The stock market outlook ‘rhymes with 2008’ as headwinds continue to pile up, JPMorgan’s quant guru says – DAVID RAUDALES

DAVID RAUDALES

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DAVID RAUDALES UK

The stock market outlook ‘rhymes with 2008’ as headwinds continue to pile up, JPMorgan’s quant guru says

Reuters / John Gress

JPMorgan’s top quant guru is taking a victory lap as the S&P 500 nears his 4,200 price target.But JPMorgan’s Marko Kolanovic doesn’t think the pain is over yet for stock market investors.“History doesn’t repeat, but it rhymes with 2008,” he said of his stock market outlook.

The stock market has already sold off sharply but could still be in for a world of pain if the expectations of JPMorgan’s top quant guru materialize.

JPMorgan chief global markets strategist Marko Kolanovic, along with Bram Kaplan and Dubravko Lakos-Bujas, said in a Wednesday note that even as the S&P 500 approaches their 4,200 price target, there is still more downside risk than there is upside.

“Despite the strong early-summer rally, our framework continues to point to challenging macro fundamentals and headwinds for risky assets,” Kolanovic said. “History doesn’t repeat, but it rhymes with 2008.”

The headwinds that continue to challenge stock prices include still-elevated market valuations, overly bullish investor positioning, and ongoing tightening in the form of higher interest rates and the Federal Reserve’s balance-sheet reduction plans.

It also doesn’t help that much of the gains in the stock market this year have been concentrated in a handful of mega-cap tech stocks, while massive fiscal spending in 2021 and 2022 is beginning to moderate and consumers’ cash savings are being depleted, according to Kolanovic. 

All of this informs his bearish view that investors should favor cash, which is currently yielding about 5%, rather than stocks in the medium term.

“This will likely remain the case as long as interest rates remain in deeply restrictive territory and the overhang of geopolitical risks persists,” Kolanovic said.

The Fed has hiked rates to just over 5%, and Minneapolis Fed President Neel Kashkari warned this week that another 25-basis-point hike is more likely than not. This interest rate shock is bound to have a negative impact on the economy, no matter how long the lag time is.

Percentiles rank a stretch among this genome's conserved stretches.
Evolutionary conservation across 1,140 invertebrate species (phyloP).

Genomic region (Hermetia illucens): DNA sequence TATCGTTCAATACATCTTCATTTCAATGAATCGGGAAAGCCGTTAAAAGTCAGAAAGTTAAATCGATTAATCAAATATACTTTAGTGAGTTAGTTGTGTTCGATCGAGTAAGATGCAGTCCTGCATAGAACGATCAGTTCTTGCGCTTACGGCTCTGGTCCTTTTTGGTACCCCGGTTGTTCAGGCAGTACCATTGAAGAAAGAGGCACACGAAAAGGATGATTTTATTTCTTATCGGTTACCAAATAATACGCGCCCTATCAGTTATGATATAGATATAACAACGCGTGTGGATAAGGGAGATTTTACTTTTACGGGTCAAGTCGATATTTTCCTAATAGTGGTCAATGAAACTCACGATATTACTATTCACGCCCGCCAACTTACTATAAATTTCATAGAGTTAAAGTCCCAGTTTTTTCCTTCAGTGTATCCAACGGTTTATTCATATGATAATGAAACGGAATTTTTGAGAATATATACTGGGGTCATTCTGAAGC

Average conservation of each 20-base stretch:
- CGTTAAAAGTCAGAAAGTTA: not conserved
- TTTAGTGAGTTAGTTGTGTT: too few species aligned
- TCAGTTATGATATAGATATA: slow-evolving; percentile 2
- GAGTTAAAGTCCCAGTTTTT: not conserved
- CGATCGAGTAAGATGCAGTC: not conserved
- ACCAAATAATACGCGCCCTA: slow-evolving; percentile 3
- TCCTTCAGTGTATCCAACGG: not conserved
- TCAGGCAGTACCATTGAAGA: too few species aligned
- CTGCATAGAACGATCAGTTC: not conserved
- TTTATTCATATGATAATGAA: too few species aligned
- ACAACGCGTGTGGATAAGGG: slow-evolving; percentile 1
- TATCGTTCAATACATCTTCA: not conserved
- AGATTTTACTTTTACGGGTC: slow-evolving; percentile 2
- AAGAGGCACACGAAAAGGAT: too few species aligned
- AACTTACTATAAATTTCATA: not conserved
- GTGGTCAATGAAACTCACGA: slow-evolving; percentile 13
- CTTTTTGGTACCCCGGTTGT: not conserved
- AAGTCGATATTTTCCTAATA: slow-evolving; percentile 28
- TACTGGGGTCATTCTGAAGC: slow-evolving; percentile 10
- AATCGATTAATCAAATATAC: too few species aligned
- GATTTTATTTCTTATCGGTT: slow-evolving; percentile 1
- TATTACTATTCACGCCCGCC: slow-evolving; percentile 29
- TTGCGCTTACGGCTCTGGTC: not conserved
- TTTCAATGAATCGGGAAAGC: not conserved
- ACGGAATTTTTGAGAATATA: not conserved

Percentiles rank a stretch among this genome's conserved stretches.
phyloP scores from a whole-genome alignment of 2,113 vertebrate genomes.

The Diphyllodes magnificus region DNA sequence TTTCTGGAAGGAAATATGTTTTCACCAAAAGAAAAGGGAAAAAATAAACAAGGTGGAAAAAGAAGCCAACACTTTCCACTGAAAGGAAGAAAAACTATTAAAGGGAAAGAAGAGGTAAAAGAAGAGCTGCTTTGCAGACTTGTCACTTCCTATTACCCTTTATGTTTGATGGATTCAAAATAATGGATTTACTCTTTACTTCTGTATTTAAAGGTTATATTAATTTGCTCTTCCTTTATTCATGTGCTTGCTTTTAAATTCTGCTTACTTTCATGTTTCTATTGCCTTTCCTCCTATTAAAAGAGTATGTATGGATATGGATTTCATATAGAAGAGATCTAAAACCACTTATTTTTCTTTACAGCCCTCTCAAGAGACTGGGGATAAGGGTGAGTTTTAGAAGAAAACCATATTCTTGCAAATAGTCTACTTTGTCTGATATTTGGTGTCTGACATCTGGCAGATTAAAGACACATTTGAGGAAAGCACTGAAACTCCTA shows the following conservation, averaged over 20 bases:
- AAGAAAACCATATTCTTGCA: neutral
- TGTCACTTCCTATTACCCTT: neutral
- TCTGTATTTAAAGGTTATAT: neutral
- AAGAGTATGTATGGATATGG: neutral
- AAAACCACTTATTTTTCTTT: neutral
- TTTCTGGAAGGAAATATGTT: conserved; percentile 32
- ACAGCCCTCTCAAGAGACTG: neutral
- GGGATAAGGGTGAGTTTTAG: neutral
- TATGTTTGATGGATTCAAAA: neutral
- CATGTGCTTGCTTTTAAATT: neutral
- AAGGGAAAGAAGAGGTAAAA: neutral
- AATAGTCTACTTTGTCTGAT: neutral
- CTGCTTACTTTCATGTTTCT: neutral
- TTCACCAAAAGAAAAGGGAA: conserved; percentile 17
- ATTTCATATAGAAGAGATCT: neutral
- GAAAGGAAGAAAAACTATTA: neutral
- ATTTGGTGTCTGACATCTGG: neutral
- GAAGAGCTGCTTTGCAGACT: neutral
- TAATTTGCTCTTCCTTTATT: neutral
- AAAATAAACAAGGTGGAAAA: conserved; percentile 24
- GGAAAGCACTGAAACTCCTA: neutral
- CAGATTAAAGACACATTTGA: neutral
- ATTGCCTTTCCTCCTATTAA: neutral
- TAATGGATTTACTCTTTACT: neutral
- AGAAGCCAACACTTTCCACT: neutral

“The current change in interest rates is about 5 times larger than the 2002-2008 increase,” Kolanovic said, pointing to the rise in consumer loan interest rates. And this has led to a marked rise in delinquencies for credit cards, auto loans, and Chapter 11 bankruptcy filings.

JPMorgan

Mortgages have been so far able to avoid the rise in delinquencies because most consumers were able to lock in very low interest rates, Kolanovic highlighted. But that’s not enough to prevent continued downside for risk assets. 

“The impact on consumers is negative, and there is nothing to reverse this trend unless interest rates are cut,” Kolanovic said. “In addition, interest rate increases are disproportionately impacting small businesses and commercial real estate.” 

And don’t expect the AI boom to save the economy. Kolanovic highlighted that while AI could boost the stock market in a speculative fashion, “that could equally quickly disappear.” 

The similarities between 2008 and today are too strong to ignore, according to Kolanovic, and that should warrant caution from investors. 

“What we find remarkable is that going into the crisis in 2007, investors were discussing the exact same topics as today: Fed pause, consumer resiliency, soft landing, strong jobs, etc,” Kolanovic said.

While Kolanovic did not change his 4,200 price target on the S&P 500 and did not offer a forecast of how far the stock market could fall from here, he is sure in no rush to raise it. 

Read the original article on Business Insider